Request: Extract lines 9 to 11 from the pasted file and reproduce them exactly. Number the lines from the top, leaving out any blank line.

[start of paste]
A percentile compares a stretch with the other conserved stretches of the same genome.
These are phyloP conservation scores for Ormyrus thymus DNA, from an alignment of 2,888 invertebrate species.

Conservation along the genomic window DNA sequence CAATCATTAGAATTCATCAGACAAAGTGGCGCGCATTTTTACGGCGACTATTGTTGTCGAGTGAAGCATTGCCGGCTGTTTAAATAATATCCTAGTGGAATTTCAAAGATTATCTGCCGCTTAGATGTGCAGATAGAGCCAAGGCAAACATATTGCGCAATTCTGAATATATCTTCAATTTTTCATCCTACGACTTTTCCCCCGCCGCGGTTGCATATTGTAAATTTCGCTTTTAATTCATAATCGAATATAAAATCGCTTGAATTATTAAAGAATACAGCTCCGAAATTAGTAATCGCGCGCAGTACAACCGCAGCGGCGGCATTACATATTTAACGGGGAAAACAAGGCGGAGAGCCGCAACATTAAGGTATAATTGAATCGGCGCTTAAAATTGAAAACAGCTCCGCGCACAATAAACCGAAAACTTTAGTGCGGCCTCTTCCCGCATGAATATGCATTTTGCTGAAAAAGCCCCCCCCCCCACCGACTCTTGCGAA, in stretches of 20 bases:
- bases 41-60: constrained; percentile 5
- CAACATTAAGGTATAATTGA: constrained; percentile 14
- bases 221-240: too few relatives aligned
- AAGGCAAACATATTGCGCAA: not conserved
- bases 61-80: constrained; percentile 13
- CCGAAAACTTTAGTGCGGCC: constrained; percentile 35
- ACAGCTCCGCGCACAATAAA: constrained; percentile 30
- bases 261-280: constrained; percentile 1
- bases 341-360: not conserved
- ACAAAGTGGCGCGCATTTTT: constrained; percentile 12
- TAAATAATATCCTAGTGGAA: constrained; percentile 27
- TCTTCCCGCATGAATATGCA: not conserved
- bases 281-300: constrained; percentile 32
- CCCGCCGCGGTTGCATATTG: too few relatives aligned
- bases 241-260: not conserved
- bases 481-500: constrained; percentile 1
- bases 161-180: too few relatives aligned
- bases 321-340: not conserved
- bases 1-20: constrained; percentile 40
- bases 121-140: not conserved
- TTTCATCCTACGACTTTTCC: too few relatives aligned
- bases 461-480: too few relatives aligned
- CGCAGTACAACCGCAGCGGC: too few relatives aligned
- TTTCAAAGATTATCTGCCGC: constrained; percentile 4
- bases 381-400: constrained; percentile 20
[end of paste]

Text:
- CCGAAAACTTTAGTGCGGCC: constrained; percentile 35
- ACAGCTCCGCGCACAATAAA: constrained; percentile 30
- bases 261-280: constrained; percentile 1